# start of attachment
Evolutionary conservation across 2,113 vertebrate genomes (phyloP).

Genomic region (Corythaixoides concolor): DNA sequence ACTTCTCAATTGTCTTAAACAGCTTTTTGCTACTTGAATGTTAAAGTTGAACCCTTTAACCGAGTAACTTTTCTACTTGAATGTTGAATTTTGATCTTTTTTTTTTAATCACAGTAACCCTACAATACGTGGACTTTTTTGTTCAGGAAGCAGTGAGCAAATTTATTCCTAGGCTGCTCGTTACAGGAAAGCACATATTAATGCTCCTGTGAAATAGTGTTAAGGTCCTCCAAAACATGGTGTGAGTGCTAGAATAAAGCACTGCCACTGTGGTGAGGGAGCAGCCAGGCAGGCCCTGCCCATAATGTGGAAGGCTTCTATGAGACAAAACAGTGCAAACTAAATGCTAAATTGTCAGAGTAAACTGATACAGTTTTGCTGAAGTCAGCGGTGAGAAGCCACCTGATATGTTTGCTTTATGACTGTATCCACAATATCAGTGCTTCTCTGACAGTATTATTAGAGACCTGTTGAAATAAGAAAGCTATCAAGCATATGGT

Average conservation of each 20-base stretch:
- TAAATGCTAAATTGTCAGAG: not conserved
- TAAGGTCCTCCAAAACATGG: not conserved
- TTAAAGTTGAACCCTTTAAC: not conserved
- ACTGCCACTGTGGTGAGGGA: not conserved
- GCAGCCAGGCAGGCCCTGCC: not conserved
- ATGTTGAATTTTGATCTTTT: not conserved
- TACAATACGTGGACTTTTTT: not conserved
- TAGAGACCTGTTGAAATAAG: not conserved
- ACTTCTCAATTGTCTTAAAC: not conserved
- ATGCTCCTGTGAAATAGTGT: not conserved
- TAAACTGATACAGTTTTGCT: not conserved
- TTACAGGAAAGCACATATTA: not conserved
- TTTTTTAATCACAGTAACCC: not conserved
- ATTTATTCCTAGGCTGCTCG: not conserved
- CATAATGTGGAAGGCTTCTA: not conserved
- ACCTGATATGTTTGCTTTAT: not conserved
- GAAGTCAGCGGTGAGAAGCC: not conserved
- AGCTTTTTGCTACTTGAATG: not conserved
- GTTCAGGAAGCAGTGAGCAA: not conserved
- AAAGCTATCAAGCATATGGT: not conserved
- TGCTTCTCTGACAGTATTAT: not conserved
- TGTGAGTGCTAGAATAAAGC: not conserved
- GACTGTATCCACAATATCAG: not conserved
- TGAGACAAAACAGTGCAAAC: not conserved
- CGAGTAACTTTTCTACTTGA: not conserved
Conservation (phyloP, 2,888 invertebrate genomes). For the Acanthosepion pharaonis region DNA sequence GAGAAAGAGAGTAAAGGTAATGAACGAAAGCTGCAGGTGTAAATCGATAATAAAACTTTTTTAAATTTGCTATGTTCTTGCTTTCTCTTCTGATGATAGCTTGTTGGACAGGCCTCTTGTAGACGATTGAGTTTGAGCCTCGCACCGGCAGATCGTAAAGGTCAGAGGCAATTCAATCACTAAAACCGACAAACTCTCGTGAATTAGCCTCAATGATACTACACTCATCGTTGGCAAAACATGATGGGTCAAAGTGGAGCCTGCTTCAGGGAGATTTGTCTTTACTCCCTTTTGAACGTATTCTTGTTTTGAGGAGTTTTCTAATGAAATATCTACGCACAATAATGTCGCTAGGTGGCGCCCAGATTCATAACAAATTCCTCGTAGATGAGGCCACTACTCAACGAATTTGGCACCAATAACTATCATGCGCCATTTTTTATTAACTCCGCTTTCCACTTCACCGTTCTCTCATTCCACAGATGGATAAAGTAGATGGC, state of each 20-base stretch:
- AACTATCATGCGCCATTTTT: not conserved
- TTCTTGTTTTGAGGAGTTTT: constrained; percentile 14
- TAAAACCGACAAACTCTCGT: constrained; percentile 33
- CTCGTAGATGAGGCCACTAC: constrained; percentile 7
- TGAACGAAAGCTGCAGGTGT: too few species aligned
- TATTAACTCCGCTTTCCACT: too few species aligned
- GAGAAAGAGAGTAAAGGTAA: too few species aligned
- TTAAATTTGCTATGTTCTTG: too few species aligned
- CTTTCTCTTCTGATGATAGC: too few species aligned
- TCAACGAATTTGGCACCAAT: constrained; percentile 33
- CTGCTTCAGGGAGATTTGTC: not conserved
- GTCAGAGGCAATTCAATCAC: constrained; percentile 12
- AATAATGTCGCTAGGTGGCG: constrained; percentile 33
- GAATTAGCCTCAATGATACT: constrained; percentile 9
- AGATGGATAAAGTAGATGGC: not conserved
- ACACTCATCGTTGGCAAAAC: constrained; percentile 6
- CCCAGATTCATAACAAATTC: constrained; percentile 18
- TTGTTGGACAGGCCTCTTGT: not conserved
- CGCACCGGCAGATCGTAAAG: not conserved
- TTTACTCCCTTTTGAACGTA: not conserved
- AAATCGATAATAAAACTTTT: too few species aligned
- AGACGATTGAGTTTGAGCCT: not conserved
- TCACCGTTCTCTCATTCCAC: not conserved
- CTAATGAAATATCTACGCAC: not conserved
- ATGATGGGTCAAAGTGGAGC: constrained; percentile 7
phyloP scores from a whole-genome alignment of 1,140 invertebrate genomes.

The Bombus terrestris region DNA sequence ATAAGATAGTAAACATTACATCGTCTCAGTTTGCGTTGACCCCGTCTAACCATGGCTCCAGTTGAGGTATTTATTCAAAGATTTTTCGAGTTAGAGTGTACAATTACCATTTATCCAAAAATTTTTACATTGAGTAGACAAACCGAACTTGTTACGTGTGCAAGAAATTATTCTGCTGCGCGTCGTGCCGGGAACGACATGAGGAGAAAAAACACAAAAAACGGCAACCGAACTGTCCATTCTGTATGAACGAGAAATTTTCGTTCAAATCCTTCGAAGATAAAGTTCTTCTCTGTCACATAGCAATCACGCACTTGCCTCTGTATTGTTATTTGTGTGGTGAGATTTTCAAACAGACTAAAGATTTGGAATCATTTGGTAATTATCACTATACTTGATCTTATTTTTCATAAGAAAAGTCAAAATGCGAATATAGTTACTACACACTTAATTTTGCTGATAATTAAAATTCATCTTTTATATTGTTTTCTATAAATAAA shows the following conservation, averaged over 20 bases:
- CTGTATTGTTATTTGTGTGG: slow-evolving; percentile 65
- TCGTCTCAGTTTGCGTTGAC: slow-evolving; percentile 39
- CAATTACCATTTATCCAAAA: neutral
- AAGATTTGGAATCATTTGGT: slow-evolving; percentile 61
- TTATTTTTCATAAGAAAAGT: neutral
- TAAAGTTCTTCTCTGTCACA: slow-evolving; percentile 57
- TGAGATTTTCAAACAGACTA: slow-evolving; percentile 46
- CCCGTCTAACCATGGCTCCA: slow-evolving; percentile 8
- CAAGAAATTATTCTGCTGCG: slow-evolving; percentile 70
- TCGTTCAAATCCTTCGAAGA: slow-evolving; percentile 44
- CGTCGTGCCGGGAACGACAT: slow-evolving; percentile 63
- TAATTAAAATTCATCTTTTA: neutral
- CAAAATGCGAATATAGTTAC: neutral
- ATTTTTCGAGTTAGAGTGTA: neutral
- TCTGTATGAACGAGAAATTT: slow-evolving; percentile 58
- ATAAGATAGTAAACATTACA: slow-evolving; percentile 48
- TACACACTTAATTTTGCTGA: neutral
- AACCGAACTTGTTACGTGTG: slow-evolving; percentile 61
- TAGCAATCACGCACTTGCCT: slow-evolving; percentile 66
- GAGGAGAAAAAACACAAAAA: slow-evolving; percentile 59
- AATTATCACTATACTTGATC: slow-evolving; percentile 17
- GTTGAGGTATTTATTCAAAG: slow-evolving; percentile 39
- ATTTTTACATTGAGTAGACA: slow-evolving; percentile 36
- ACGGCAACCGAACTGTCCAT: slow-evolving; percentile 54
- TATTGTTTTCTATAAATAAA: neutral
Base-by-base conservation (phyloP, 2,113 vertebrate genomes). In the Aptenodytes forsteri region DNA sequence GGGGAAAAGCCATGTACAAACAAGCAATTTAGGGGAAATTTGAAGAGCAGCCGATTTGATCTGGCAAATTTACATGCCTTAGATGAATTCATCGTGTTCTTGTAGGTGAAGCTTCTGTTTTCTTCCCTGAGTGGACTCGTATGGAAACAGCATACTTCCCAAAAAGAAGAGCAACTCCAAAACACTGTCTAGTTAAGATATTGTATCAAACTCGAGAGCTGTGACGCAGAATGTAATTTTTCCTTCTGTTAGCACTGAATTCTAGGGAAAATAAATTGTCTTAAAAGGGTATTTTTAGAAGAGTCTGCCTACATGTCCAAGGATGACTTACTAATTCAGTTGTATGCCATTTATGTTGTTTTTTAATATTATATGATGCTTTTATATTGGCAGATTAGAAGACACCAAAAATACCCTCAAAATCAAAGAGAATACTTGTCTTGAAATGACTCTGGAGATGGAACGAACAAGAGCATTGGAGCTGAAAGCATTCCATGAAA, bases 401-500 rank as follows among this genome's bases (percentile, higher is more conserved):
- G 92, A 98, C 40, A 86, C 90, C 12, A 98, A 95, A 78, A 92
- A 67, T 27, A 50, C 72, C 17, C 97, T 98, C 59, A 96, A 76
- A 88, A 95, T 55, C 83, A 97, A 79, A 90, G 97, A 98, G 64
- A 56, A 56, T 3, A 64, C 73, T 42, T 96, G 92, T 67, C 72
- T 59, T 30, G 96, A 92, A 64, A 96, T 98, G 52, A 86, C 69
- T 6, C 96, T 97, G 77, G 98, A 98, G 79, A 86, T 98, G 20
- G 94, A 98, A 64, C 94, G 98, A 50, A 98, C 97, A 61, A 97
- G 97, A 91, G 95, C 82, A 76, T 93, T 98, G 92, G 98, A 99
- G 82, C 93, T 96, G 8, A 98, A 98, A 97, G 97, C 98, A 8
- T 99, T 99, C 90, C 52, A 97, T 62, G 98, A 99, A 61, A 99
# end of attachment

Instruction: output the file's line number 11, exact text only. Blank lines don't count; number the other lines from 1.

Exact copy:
- TAGAGACCTGTTGAAATAAG: not conserved